I must have read this book dozens of times when I was a kid (I think I had an illustrated version as well, but I can’t find it, nor any record of it online, so far all I know I may have made it up?), but I haven’t read it, oh I don’t know, at least since middle school? I also never read any of L.M. Montgomery’s other books. No idea why I did this. Even as a kid, I was all over sequels, a little completionist in training. But maybe it’s because just reading this one book feels like enough. It ends where it ends, and at a place that feels like an actual ending.
All that is to say it was sort of surreal revisiting this book. I have all these distorted memories of the book’s events floating around from childhood, and those memories of the way I used to see the book kept clashing with my current perceptions. And current me has a very different reaction to some of them. How did nine year old Ashley not know how utterly heartbreaking this book was??
I guess it’s not really all that surprising from a distance, and I really should have seen it coming, but even though I feel a great fondness for Anne Shirley (and the scene when she thinks she’s going to be sent away from Green Gables was wrenching), it was Marilla and her reactions that got to me this time around. As a kid, you sort of buy in to Anne’s self-created mythos. She’s an aspirational figure who has romanticized her own life, and the impulse is for kid readers to do the same. Anne is the tragic orphan who is romantically adopted by a childless pair of siblings and grows into a kind, thoughtful young woman as a result (while getting into lots of ridiculous scrapes, of course). But from this side of adolescence, Marilla’s struggles in raising such a headstrong, talkative and imaginative child (a thing she’d never imagined for herself), and the love that grows between them without either of them realizing it is just so bittersweet.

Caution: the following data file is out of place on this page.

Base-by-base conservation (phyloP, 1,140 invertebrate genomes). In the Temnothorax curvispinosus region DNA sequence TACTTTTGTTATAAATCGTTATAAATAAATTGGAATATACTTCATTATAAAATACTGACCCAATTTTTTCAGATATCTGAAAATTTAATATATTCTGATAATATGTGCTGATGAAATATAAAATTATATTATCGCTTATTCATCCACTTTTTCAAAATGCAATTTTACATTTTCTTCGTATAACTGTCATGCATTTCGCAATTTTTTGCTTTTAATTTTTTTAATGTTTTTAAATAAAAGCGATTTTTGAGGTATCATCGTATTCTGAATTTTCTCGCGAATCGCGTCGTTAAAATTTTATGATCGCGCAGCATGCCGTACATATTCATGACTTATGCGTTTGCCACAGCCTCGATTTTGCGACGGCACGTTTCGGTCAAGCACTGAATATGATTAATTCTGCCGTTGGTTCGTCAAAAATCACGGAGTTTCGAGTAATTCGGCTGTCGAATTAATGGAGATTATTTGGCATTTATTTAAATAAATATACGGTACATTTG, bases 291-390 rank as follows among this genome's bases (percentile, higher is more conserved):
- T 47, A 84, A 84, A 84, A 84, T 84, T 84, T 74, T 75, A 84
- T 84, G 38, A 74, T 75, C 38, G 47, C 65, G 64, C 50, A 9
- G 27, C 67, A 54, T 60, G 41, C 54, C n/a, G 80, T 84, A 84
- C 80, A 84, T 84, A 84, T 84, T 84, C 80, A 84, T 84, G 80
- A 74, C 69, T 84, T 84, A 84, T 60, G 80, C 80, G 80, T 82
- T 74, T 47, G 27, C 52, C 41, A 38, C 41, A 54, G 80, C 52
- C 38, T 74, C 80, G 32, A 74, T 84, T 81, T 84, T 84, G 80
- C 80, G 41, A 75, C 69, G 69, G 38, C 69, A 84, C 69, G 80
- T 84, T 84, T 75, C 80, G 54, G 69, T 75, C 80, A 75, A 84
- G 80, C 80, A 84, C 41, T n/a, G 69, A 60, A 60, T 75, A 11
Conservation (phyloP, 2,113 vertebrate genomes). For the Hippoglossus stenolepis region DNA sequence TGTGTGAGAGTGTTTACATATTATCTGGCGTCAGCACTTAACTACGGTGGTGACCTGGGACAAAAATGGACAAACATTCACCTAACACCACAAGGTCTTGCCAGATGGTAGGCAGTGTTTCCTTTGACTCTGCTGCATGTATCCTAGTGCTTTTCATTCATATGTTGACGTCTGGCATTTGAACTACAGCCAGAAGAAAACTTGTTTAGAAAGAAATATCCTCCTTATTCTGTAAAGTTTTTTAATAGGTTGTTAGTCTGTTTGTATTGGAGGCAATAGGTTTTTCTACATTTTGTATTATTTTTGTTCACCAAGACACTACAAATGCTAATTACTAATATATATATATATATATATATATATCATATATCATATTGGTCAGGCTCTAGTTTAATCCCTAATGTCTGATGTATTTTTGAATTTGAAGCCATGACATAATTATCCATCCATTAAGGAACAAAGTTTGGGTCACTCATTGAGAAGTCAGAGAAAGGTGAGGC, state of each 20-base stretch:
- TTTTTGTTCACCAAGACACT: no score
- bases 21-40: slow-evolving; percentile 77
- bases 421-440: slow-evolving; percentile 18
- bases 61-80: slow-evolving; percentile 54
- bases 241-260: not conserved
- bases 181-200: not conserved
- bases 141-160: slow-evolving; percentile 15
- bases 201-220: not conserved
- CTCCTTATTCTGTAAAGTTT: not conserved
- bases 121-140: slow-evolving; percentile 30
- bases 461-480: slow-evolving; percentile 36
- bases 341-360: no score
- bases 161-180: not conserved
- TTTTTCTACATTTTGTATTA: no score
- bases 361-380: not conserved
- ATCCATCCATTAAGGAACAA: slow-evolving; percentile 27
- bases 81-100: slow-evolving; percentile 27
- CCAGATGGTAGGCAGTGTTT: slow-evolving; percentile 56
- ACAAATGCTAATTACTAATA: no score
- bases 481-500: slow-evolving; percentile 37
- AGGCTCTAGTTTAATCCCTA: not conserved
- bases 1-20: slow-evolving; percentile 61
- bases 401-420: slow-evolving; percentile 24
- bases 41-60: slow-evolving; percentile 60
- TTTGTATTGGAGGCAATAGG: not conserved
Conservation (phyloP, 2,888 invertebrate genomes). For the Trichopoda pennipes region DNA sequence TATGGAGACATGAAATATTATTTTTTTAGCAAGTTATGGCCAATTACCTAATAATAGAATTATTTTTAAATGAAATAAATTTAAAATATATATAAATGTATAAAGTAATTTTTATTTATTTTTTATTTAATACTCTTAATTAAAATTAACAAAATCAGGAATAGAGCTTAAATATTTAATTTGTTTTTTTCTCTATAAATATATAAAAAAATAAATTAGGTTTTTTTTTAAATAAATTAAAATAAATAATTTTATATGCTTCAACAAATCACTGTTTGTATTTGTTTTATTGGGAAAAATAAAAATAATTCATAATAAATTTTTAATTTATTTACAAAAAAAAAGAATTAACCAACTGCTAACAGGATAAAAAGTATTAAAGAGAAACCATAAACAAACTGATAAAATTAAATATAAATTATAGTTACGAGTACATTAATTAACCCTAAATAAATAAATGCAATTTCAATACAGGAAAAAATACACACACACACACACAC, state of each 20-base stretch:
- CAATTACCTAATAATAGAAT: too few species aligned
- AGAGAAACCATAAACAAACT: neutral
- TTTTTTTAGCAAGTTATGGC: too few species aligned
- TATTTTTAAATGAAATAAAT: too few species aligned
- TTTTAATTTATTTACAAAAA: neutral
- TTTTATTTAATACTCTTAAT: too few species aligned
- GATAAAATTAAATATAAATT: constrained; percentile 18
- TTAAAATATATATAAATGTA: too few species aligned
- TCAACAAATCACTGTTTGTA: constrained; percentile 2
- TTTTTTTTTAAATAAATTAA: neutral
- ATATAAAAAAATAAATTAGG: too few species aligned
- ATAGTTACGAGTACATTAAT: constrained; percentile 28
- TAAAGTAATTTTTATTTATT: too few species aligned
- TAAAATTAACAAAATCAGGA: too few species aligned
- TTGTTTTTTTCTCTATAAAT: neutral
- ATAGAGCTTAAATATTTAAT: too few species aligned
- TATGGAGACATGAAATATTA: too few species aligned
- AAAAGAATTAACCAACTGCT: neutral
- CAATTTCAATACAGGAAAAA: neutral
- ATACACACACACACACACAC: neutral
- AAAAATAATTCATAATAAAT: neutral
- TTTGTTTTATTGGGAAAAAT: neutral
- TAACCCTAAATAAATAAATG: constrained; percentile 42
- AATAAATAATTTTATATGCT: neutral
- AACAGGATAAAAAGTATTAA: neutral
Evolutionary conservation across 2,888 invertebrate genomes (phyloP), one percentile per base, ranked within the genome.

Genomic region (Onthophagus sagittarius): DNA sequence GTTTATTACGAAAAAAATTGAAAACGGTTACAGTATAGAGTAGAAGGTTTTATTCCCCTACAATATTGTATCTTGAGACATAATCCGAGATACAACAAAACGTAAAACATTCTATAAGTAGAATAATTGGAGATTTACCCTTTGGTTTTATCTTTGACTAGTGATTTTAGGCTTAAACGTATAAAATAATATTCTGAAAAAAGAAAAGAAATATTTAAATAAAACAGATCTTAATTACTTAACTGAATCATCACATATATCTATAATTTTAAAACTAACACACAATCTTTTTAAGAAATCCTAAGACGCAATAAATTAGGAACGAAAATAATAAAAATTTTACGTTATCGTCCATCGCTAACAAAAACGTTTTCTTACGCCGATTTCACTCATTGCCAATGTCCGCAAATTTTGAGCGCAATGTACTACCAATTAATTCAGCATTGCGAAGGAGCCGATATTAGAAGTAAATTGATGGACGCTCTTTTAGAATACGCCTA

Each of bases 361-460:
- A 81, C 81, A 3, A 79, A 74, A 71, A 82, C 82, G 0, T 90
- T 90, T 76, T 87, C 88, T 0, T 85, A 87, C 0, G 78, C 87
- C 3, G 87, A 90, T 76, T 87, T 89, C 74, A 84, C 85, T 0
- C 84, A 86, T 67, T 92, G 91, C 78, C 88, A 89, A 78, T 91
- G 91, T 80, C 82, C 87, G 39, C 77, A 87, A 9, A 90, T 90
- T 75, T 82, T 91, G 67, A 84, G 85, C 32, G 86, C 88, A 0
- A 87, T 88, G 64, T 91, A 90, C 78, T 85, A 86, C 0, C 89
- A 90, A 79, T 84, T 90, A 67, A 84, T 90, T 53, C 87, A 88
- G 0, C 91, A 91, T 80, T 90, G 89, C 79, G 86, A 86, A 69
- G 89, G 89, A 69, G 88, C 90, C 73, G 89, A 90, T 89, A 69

I would like to continue on with this series eventually, I think, but I’m going to sit on it a while. For now it’s enough for me to know that Anne will be okay, and yes, she probably has kisses with Gilbert Blythe in her near future.
I did read the new Audible version this go-round, narrated by Rachel McAdams (Canadian!). I ended up really enjoying it, but it was sort of difficult at first not to just keep thinking, That’s Rachel McAdams! the whole time. Once you get past that, though, she really manages to capture Anne’s breathless dreaminess, Marilla’s stern kindness, and Matthew’s quiet solidness.